Autumn Weather in Crete

Although autumn kicks off in September, most of the month is still summer, and the weather continues to be warm and mostly dry. During the day the temperature can reach 25 to 30 degrees, while at night you may need a sweater or light jacket for the evening chill. Normally, the strong summer winds die down by this time, and the days begin to shorten. The first rains usually appear in September, although there have been some years that the month remained completely dry.

In October, the days continue to shorten, but the sea becomes even calmer than usual. The temperature remains user-friendly, averaging around 25 degrees, and there are still many people enjoying the beaches, including the last influx of tourists. Some rain falls, but not too often.

November is the epitome of autumn in Crete , with enough rainfall and cold days so that home heating is turned on for the first time – but not everyday. There are still plenty of sun-kissed, calm days with the temperature climbing to 20 degrees or more by the seashore, while, at the same time, the first seasonal snow dusts the mountain tops.

mountains with snow in Crete

In the beginning of December there are still enough warm days when the thermometer gets into the 18-20 degree range, but as the month progresses, the days will get cloudy and colder. However, one must remember that in Crete the seasons are not as clearly defined as in northern Greece , or especially in some other parts of Europe . Even in January, there are wonderfully sunny days providing enough warmth to allow sitting on the southern beaches in shirt sleeves.

Crete is unlike northern Europe where, from the middle of autumn, the days are continually cold and evidence of life in nature is almost non-existent. In Crete , there will be cold and rainy days, of course, but they will rarely last more than three or four days at a time. Then, the clouds part and the temperature edges upwards. For this reason, it is difficult to imagine another place with such a people-friendly climate.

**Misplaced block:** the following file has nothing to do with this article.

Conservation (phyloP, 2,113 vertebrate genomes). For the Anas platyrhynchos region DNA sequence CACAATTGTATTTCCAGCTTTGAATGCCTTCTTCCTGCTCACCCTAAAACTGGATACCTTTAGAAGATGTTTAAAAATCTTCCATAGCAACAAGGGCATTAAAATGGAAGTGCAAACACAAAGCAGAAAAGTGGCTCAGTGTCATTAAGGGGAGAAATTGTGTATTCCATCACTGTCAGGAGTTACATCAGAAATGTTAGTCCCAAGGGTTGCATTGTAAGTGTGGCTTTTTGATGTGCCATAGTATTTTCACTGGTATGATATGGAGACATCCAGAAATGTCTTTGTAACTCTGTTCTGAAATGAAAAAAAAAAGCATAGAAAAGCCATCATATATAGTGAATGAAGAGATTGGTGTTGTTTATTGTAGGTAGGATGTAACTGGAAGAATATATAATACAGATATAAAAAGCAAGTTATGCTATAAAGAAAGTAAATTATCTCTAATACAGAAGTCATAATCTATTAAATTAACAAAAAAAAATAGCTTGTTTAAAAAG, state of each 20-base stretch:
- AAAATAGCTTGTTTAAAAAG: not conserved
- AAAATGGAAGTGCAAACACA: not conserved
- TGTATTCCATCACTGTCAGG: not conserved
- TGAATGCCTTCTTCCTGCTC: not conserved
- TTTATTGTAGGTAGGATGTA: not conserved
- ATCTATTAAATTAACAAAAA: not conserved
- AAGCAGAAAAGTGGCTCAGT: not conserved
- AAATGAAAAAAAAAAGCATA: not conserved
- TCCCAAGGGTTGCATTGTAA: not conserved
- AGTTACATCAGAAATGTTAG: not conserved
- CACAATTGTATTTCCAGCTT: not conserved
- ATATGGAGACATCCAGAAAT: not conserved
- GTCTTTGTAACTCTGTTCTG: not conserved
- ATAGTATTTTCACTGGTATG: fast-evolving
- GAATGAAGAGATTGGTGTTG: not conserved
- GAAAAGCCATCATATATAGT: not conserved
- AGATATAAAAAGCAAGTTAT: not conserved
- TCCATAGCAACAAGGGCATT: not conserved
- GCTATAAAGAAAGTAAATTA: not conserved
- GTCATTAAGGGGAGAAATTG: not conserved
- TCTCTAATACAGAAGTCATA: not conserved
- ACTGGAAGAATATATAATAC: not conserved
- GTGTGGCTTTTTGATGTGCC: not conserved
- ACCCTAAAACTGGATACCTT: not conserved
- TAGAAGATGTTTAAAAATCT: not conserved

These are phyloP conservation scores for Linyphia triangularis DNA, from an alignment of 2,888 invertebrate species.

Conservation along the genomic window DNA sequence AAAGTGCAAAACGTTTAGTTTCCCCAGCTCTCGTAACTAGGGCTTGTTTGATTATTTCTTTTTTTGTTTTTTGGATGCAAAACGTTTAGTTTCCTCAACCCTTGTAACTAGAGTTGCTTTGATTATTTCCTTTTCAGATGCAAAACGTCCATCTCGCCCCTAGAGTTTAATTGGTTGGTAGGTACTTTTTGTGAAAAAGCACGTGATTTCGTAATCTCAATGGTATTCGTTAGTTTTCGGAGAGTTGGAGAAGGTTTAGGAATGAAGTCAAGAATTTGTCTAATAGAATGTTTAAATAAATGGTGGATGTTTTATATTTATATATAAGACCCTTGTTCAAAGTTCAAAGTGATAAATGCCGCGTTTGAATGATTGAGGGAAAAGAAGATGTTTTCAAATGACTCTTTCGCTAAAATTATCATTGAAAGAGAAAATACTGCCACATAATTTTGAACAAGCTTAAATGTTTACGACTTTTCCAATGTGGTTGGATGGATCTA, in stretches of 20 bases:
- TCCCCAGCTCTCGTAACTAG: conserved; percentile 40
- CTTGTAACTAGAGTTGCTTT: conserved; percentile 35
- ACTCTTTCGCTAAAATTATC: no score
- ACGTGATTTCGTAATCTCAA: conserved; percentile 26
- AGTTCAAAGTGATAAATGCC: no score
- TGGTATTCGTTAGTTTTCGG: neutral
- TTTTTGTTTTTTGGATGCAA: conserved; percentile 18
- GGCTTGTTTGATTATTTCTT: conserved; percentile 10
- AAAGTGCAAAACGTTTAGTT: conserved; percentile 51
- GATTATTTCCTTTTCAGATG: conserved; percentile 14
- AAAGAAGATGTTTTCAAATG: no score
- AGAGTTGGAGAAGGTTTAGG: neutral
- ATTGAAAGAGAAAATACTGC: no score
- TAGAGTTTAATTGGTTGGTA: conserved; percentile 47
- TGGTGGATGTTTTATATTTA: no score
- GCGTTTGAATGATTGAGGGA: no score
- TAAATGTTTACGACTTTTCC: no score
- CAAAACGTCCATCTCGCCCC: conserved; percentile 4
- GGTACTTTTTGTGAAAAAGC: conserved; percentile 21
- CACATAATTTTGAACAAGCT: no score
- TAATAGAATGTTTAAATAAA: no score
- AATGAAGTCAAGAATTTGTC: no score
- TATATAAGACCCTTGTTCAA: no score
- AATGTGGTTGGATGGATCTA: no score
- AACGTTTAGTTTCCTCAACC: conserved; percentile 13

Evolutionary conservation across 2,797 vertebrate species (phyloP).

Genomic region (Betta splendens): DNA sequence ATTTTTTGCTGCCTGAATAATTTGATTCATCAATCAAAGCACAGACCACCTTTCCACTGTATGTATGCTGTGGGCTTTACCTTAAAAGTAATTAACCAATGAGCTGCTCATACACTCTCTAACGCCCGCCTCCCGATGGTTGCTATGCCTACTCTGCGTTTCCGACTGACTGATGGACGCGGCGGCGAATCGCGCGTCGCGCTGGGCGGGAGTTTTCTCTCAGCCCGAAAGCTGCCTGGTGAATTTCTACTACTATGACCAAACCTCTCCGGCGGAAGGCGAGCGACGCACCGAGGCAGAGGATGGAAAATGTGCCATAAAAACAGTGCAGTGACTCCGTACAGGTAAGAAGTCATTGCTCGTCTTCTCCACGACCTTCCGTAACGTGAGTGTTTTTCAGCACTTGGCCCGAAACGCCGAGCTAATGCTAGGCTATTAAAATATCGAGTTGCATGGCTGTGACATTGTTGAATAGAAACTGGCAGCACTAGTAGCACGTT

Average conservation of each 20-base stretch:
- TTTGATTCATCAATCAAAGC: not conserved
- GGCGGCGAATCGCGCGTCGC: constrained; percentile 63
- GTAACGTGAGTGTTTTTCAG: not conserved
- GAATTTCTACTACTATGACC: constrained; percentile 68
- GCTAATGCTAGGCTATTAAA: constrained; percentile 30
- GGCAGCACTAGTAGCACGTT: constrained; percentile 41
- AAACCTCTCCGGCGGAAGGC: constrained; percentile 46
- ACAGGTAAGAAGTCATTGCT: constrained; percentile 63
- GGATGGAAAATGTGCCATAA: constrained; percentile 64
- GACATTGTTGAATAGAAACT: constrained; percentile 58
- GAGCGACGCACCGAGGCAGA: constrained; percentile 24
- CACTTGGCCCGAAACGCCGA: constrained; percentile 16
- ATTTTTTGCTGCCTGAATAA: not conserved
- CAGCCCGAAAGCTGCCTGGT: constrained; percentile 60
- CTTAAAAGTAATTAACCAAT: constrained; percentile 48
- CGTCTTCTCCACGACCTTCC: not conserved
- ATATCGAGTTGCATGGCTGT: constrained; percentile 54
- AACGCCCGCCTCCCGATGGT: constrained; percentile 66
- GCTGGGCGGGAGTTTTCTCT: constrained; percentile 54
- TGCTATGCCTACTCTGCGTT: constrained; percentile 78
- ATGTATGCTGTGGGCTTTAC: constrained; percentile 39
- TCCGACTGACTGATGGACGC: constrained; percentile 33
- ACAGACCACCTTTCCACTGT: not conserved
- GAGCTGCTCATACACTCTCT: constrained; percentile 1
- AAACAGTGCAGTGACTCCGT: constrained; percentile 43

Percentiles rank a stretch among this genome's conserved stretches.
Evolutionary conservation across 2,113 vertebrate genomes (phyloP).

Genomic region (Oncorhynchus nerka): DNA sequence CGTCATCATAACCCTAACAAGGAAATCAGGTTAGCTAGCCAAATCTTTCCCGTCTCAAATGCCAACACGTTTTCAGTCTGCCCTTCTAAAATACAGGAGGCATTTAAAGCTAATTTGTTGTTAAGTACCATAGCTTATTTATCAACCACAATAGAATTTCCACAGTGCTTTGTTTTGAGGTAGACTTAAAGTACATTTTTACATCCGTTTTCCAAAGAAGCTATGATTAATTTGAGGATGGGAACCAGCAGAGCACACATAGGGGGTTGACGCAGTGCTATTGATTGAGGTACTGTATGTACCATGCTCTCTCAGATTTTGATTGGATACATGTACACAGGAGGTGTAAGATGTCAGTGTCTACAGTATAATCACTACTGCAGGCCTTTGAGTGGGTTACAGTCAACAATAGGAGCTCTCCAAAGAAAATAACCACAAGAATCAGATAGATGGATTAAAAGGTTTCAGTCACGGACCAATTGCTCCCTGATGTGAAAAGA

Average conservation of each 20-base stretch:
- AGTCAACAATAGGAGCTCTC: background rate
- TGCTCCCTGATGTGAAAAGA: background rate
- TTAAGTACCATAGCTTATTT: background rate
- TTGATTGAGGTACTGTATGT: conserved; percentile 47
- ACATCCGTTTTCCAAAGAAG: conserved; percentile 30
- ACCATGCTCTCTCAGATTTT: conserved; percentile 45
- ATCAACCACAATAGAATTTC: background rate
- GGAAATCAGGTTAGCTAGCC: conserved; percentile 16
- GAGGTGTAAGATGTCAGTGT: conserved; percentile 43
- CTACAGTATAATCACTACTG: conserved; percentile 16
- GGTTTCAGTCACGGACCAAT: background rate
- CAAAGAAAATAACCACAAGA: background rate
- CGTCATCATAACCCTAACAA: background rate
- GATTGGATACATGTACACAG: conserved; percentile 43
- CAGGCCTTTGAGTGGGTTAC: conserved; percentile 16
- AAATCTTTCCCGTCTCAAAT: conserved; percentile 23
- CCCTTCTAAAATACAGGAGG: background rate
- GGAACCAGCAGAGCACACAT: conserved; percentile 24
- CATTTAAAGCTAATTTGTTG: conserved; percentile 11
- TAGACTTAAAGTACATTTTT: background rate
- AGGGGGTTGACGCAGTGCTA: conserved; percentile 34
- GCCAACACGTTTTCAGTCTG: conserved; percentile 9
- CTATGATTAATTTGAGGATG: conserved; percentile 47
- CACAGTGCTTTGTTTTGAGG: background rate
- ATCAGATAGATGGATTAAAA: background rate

olive grove with small church in Crete

The colours of Autumn in Crete

The turquoise of the sea is almost ever-constant off the shores of Crete . When the water gets rough, its colour will vary from dark blue to gray-green, but the lovely turquoise will return soon enough, together with the brilliant smile of Mr. Sun. The sea is the ruler of Crete – the number one attraction for the millions of visitors – but equally important are the island’s picturesque mountains and small fertile valleys. Let autumn be the reason to distance ourselves from the sea for a moment, and turn towards the mostly unknown, inner plateau of this unique Mediterranean island – those beautiful and quaint villages. Many of these villages, spread throughout the countryside, maintain the famous traditional character, with vineyards, olive groves and other magical natural surroundings. Let us leave the much-traveled roads so that we may trek a small narrow track on foot and re-discover the inner beauty of this magical island. Let us walk the fields and immerse ourselves in the colourful scenery – the richly green grass, the silver hues of the olive trees, the gold and red of the vine leaves, as they wilt and fall.